Meatpacking is an example of an industry that has been completely decimated by an influx of cheap labor. In the late 1970’s,meatpacking workers enjoyed union protections, great benefits, and high wages of up to $50 an hour, adjusted for inflation[4]. Just wages for what is difficult and dangerous work. Starting in the 1980’s, corporations went on a recruitment drive to bring in immigrant workers to break the unions, and as a result wages in the industry are now down around 75%.

Even visas for high-skilled immigrants are often abused. As the Economic Policy Institute[5] explains: “For at least the past five years nearly all of the employers receiving the most H-1B and L-1 visas are using them to off-shore tens of thousands of high-wage, high-skilled American jobs. Off shoring through the H-1B program is so common that it has been dubbed the “outsourcing visa” by India’s former commerce minister.”  Wage requirements for these visas are set artificially low, such as offering wages of $12.25 an hour for computer specialists, who typically pull in comfortable six figure salaries. If you have ever seen one of those viral job advertisements where companies are demanding ridiculous qualifications for low wages[6] this is why. Companies are going through the motions of fulfilling the requirement to advertise the job to Americans, but what they really want is to hire a cheap immigrant worker.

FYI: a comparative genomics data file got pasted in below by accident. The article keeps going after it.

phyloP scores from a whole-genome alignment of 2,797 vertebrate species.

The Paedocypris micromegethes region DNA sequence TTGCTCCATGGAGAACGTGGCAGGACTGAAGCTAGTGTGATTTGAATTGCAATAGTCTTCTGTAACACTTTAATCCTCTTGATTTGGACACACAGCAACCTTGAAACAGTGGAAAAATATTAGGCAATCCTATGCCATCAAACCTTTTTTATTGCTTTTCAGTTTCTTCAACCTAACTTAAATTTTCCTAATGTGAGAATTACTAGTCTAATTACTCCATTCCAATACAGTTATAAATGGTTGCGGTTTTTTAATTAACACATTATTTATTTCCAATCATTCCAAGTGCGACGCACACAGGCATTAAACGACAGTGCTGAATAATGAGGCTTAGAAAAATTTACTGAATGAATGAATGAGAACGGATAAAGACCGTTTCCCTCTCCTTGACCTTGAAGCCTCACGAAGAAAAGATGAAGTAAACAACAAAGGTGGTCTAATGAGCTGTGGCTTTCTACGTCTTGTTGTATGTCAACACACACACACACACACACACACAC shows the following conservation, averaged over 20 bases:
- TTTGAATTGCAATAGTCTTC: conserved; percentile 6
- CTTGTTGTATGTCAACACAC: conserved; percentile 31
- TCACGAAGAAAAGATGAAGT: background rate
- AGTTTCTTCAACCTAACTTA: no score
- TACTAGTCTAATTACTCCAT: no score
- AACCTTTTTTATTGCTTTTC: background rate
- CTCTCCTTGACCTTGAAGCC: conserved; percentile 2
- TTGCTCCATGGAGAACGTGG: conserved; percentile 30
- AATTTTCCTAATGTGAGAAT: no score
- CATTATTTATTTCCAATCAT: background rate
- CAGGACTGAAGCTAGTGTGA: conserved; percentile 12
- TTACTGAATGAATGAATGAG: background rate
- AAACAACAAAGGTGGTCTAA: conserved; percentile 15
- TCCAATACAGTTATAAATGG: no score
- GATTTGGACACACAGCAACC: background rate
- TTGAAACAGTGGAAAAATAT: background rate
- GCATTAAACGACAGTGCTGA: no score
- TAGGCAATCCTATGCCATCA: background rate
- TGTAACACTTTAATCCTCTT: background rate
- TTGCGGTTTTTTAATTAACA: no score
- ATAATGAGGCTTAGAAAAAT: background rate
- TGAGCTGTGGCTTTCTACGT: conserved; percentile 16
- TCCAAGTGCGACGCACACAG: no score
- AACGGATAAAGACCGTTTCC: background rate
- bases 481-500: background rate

Trump took a historically harsh position on immigration and made every effort to tighten visa eligibility requirements and prevent illegal immigration. What happened? According to the Federal Reserve consumer finances report[7], between 2016-2019: “median family income rose 5 percent, and mean family income decreased 3 percent…These changes suggest that the income distribution narrowed slightly over the period, particularly as the decrease in mean income was mainly driven by families in the top 1 percent of the income distribution…These patterns stand in contrast to the 2010–16 period, during which mean income growth vastly outpaced median income growth and the income distribution widened considerably.” The growth in income was particularly outsized among those without college degrees, who most directly compete with low-skilled immigrant workers. In times of tight immigration policies, the poor get richer and the rich get poorer.